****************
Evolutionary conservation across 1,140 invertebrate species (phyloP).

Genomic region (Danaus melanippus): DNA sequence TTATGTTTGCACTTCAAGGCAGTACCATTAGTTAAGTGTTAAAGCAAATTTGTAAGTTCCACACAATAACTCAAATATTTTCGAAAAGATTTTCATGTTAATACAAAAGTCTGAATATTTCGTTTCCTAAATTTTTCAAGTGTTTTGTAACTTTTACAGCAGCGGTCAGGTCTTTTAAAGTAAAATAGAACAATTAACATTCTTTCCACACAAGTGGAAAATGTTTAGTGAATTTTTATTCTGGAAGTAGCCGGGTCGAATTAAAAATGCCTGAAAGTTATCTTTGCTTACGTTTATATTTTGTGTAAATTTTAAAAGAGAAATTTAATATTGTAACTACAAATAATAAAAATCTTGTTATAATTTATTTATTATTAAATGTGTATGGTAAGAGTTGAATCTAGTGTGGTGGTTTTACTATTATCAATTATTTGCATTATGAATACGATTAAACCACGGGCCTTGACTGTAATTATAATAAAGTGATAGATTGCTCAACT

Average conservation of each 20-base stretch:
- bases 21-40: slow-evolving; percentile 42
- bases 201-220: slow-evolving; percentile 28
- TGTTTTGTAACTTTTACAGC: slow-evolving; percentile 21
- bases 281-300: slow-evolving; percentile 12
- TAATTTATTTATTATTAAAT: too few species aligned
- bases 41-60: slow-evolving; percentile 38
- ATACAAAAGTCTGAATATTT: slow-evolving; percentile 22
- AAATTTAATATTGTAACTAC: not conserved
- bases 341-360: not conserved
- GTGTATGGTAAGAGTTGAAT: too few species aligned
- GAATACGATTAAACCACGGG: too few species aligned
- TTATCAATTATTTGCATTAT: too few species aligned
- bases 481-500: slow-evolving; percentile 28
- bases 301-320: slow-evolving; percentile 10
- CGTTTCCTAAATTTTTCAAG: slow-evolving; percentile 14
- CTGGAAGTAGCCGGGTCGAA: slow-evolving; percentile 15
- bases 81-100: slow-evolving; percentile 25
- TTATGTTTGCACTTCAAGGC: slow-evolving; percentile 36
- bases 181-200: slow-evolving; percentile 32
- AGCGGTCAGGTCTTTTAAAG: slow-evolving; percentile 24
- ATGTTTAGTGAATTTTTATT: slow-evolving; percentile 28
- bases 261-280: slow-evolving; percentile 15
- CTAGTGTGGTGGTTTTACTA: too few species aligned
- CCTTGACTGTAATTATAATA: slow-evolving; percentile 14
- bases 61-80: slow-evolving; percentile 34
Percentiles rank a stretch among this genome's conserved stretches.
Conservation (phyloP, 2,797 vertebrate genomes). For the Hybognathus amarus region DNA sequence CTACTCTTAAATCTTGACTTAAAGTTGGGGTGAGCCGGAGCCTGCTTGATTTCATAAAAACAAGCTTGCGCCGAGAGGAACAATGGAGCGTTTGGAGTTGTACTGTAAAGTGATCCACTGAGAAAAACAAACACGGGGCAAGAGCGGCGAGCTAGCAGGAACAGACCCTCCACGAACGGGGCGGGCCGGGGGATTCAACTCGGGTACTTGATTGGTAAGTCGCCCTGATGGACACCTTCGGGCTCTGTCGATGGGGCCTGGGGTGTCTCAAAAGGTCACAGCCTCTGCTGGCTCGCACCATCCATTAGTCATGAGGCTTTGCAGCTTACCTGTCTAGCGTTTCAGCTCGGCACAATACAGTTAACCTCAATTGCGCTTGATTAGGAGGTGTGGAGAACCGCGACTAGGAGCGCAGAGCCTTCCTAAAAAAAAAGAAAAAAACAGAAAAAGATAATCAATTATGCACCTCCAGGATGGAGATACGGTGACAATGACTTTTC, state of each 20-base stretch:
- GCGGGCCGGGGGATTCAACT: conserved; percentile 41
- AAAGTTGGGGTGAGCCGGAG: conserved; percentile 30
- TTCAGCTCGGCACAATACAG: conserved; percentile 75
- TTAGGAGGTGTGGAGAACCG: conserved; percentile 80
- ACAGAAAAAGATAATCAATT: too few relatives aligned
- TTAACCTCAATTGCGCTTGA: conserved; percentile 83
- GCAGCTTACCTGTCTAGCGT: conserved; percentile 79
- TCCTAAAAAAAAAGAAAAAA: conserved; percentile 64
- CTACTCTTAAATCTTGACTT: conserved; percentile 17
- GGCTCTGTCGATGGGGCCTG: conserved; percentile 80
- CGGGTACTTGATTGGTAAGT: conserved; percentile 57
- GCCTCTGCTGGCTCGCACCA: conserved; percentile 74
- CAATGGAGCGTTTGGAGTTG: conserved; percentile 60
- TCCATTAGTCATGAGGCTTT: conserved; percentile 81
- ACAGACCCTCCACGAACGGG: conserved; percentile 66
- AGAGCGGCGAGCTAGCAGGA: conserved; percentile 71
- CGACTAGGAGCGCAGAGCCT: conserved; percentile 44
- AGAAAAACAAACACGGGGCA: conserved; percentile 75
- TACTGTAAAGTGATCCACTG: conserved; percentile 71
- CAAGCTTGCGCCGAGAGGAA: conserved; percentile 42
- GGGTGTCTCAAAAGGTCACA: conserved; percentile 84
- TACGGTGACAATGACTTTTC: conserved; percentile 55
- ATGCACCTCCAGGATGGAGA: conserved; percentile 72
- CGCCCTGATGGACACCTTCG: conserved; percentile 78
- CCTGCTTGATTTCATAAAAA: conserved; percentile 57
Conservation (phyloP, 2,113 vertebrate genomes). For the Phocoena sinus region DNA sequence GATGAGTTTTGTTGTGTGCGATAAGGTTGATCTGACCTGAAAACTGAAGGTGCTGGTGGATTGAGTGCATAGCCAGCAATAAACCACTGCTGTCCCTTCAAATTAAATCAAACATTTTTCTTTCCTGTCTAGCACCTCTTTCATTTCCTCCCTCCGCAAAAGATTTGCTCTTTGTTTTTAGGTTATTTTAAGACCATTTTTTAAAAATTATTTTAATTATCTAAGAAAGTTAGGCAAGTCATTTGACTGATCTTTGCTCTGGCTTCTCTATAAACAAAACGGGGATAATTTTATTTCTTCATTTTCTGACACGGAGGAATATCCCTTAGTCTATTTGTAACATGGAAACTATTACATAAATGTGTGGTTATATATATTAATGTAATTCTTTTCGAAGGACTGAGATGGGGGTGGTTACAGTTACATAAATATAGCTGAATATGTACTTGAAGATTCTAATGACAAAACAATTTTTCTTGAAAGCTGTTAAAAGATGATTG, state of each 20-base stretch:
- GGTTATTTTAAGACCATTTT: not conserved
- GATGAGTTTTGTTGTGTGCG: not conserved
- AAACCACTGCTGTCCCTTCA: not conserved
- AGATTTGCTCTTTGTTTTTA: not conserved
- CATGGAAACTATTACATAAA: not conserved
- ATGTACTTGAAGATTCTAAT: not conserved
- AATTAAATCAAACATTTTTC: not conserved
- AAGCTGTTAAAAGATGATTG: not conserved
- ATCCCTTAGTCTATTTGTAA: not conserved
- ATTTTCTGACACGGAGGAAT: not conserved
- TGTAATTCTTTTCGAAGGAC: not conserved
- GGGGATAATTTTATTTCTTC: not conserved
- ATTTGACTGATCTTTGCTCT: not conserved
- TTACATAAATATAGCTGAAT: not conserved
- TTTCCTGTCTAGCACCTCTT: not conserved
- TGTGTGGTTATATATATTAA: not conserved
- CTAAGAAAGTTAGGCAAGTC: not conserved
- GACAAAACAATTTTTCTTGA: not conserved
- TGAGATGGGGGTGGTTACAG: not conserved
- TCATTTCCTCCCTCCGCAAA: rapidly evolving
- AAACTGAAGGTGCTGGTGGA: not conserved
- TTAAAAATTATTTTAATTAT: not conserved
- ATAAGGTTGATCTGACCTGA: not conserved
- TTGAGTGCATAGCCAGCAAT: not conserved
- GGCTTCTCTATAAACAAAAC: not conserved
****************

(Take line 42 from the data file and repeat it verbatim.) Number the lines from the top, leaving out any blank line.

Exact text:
- GCCTCTGCTGGCTCGCACCA: conserved; percentile 74